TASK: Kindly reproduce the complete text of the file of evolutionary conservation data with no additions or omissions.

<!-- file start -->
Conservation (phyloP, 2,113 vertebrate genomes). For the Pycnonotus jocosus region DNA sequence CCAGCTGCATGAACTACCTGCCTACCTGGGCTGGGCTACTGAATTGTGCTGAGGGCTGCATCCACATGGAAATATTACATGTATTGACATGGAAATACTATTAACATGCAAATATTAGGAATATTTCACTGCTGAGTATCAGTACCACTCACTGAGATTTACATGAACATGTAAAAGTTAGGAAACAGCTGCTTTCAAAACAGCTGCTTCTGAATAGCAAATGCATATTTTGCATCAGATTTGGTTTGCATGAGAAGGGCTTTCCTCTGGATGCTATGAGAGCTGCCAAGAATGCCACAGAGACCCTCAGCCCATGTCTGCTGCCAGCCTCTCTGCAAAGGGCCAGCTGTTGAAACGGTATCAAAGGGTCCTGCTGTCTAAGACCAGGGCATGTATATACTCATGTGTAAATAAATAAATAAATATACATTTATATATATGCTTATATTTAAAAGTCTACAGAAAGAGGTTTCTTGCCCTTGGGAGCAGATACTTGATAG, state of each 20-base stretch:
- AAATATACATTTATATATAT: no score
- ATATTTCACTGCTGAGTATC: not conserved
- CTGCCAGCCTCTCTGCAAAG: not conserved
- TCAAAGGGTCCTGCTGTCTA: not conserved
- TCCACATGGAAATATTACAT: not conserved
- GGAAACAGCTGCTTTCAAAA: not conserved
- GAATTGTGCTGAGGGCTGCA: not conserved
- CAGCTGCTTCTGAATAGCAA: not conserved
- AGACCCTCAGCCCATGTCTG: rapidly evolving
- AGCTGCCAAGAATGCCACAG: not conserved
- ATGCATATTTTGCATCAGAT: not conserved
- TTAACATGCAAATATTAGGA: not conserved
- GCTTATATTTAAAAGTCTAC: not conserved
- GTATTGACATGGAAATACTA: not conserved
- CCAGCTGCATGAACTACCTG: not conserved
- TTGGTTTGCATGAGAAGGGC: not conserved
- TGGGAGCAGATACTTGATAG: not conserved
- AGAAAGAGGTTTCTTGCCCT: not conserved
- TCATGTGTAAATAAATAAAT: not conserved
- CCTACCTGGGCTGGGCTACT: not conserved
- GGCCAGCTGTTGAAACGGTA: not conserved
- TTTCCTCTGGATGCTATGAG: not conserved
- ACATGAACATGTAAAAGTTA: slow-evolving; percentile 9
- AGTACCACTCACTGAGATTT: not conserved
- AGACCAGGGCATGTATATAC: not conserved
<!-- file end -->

Conservation (phyloP, 2,113 vertebrate genomes). For the Pycnonotus jocosus region DNA sequence CCAGCTGCATGAACTACCTGCCTACCTGGGCTGGGCTACTGAATTGTGCTGAGGGCTGCATCCACATGGAAATATTACATGTATTGACATGGAAATACTATTAACATGCAAATATTAGGAATATTTCACTGCTGAGTATCAGTACCACTCACTGAGATTTACATGAACATGTAAAAGTTAGGAAACAGCTGCTTTCAAAACAGCTGCTTCTGAATAGCAAATGCATATTTTGCATCAGATTTGGTTTGCATGAGAAGGGCTTTCCTCTGGATGCTATGAGAGCTGCCAAGAATGCCACAGAGACCCTCAGCCCATGTCTGCTGCCAGCCTCTCTGCAAAGGGCCAGCTGTTGAAACGGTATCAAAGGGTCCTGCTGTCTAAGACCAGGGCATGTATATACTCATGTGTAAATAAATAAATAAATATACATTTATATATATGCTTATATTTAAAAGTCTACAGAAAGAGGTTTCTTGCCCTTGGGAGCAGATACTTGATAG, state of each 20-base stretch:
- AAATATACATTTATATATAT: no score
- ATATTTCACTGCTGAGTATC: not conserved
- CTGCCAGCCTCTCTGCAAAG: not conserved
- TCAAAGGGTCCTGCTGTCTA: not conserved
- TCCACATGGAAATATTACAT: not conserved
- GGAAACAGCTGCTTTCAAAA: not conserved
- GAATTGTGCTGAGGGCTGCA: not conserved
- CAGCTGCTTCTGAATAGCAA: not conserved
- AGACCCTCAGCCCATGTCTG: rapidly evolving
- AGCTGCCAAGAATGCCACAG: not conserved
- ATGCATATTTTGCATCAGAT: not conserved
- TTAACATGCAAATATTAGGA: not conserved
- GCTTATATTTAAAAGTCTAC: not conserved
- GTATTGACATGGAAATACTA: not conserved
- CCAGCTGCATGAACTACCTG: not conserved
- TTGGTTTGCATGAGAAGGGC: not conserved
- TGGGAGCAGATACTTGATAG: not conserved
- AGAAAGAGGTTTCTTGCCCT: not conserved
- TCATGTGTAAATAAATAAAT: not conserved
- CCTACCTGGGCTGGGCTACT: not conserved
- GGCCAGCTGTTGAAACGGTA: not conserved
- TTTCCTCTGGATGCTATGAG: not conserved
- ACATGAACATGTAAAAGTTA: slow-evolving; percentile 9
- AGTACCACTCACTGAGATTT: not conserved
- AGACCAGGGCATGTATATAC: not conserved